Jair Bolsonaro waves to supporters after casting his ballot in Rio de Janeiro, Brazil, October 28, 2018
Ricardo Moraes / REUTERS

It was early fall in southern Florida, and a standing-room-only crowd of about 300 gathered at a steakhouse to see a right-wing presidential candidate whom most experts were dismissing as too radical, divisive, and inexperienced to win office.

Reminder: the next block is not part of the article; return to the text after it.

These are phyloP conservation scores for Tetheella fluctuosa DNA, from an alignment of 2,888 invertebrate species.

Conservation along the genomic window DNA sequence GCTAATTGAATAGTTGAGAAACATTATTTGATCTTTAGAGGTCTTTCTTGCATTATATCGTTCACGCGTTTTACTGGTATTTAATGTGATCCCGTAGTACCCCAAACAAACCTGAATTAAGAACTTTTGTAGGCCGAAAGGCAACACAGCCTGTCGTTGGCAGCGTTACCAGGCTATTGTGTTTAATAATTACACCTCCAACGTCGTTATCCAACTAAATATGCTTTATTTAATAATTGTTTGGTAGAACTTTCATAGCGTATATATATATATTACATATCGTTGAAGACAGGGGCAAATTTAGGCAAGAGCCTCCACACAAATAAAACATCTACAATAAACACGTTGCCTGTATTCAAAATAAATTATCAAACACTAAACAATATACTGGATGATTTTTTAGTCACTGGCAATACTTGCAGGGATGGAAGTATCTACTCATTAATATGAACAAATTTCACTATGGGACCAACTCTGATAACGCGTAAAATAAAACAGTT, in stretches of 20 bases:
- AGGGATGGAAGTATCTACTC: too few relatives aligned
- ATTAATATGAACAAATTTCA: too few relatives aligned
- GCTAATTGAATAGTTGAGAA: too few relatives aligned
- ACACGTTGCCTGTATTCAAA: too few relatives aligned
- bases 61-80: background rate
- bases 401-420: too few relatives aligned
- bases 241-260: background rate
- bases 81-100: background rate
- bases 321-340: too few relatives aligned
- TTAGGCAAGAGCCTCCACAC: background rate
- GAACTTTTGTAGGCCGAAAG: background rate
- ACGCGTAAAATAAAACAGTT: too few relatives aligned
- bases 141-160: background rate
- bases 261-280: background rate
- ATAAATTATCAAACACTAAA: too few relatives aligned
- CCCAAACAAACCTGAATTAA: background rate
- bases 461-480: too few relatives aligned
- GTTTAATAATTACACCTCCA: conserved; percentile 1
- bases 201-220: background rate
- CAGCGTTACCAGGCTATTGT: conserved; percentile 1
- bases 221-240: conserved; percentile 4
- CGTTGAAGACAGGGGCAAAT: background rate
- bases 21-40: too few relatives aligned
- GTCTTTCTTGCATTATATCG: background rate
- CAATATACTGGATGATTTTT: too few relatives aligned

The candidate was not Donald Trump but Jair Bolsonaro, a retired Brazilian army captain and longtime member of congress whose tough talk about corruption, praise for Brazil’s former military dictatorship, and promises to give police “carte blanche” to kill drug traffickers and other suspected criminals were, by October 2017, already beginning to propel him upward in polls. Many in the crowd had themselves

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